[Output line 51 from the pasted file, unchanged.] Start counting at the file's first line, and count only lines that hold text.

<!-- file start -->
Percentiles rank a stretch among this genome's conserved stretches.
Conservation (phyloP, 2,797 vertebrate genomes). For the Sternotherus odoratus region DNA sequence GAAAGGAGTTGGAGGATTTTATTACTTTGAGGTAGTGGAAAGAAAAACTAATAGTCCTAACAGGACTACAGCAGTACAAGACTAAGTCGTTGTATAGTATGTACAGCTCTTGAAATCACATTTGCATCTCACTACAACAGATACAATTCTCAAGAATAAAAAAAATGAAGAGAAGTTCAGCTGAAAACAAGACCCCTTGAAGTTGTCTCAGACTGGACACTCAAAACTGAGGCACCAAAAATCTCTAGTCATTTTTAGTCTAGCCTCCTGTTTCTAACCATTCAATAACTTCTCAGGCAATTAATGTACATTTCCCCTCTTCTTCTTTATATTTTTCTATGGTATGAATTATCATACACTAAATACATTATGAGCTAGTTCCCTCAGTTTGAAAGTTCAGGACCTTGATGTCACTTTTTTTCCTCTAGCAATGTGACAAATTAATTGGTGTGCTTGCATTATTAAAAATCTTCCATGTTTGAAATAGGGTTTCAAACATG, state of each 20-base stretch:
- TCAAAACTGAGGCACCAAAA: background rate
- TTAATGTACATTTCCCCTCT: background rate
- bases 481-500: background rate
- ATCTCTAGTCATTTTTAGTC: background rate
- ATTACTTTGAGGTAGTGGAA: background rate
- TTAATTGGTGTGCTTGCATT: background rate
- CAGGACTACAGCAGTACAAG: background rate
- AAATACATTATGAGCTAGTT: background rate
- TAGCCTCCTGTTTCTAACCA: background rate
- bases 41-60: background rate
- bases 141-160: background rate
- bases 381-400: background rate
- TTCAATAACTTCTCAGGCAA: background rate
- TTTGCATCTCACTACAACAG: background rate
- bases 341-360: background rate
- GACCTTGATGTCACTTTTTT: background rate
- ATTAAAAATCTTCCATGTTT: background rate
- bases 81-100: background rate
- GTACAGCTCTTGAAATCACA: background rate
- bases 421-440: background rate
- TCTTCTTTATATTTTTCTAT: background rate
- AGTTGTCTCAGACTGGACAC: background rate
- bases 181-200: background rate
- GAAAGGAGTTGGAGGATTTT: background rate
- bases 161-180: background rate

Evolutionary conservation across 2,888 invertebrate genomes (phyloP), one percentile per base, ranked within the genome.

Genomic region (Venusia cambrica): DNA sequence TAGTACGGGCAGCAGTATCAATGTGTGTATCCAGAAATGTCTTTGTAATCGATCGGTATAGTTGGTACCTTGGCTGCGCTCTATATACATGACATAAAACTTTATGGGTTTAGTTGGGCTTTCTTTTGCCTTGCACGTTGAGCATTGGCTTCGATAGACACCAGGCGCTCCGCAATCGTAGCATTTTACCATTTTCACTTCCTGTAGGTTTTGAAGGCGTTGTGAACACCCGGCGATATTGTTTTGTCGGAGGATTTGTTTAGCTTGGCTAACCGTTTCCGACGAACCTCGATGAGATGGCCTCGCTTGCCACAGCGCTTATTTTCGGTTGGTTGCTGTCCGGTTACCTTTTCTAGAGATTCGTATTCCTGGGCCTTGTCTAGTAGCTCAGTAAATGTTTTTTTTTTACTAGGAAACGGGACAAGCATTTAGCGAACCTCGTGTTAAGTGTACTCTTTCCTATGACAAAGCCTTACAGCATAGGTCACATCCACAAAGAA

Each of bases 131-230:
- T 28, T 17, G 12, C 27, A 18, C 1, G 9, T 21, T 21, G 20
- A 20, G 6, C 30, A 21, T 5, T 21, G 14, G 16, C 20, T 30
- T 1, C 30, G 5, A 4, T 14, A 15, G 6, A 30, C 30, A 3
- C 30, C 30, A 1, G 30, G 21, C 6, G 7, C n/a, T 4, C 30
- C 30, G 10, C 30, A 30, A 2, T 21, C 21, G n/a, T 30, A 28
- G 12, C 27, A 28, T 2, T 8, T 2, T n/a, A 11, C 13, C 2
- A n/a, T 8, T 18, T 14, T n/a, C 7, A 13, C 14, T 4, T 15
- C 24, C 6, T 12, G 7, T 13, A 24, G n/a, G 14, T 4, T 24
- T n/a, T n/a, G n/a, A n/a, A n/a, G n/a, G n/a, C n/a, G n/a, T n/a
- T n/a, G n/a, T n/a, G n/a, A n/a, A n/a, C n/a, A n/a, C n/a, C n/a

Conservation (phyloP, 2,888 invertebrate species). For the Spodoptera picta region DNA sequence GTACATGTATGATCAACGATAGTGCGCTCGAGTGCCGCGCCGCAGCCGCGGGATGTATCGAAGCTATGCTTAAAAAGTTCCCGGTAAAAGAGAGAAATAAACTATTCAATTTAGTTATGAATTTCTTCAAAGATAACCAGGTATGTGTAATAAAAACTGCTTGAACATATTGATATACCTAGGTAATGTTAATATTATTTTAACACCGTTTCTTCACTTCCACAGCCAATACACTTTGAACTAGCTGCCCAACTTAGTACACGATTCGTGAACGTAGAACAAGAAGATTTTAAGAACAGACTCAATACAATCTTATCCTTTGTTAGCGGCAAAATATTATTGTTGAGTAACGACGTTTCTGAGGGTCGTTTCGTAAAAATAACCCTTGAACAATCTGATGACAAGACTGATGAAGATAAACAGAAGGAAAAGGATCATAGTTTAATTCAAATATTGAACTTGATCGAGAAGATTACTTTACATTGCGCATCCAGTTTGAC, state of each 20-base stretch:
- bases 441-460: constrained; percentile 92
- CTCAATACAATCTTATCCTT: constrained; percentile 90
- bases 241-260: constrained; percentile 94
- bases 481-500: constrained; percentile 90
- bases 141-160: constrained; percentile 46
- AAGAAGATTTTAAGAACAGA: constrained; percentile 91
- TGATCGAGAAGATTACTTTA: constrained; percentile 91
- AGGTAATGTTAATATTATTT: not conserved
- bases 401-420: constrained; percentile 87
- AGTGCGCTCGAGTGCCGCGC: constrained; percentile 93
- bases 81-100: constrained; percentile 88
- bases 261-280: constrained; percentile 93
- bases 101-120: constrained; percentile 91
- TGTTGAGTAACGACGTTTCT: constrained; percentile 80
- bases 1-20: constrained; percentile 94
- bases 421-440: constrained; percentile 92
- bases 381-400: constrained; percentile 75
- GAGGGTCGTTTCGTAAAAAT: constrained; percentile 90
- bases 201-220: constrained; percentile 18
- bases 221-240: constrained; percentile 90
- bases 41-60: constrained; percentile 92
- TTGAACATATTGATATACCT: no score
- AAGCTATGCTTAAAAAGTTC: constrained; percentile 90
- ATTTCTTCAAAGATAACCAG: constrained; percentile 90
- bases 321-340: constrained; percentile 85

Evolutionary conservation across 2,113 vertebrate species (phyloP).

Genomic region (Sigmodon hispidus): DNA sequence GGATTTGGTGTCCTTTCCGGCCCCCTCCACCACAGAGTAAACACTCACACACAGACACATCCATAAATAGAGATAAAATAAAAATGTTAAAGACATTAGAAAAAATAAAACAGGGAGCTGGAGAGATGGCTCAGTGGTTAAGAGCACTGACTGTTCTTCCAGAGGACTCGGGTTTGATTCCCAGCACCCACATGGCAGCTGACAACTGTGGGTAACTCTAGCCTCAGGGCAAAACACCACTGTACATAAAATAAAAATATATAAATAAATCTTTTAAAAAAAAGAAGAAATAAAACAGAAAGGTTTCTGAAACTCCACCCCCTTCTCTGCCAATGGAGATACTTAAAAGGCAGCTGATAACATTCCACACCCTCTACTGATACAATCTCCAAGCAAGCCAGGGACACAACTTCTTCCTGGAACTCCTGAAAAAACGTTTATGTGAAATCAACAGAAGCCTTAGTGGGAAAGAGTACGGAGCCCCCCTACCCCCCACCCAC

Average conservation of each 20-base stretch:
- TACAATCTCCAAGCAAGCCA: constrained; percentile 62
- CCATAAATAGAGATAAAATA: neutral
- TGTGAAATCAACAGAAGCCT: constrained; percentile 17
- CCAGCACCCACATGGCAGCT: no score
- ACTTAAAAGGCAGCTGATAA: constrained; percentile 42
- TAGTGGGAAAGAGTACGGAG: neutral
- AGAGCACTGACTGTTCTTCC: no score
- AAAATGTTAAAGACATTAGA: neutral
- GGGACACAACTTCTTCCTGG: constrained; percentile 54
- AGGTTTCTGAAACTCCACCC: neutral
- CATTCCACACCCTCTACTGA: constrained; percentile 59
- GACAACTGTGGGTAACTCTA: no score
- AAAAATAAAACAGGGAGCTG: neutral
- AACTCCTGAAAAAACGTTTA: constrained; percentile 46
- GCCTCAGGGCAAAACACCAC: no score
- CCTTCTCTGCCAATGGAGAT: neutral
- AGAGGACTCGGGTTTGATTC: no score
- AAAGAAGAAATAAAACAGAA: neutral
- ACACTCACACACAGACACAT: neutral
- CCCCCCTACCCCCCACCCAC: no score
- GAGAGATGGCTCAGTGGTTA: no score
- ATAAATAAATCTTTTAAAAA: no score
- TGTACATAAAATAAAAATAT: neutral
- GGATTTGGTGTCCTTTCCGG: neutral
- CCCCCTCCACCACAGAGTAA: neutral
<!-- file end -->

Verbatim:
- AGTGCGCTCGAGTGCCGCGC: constrained; percentile 93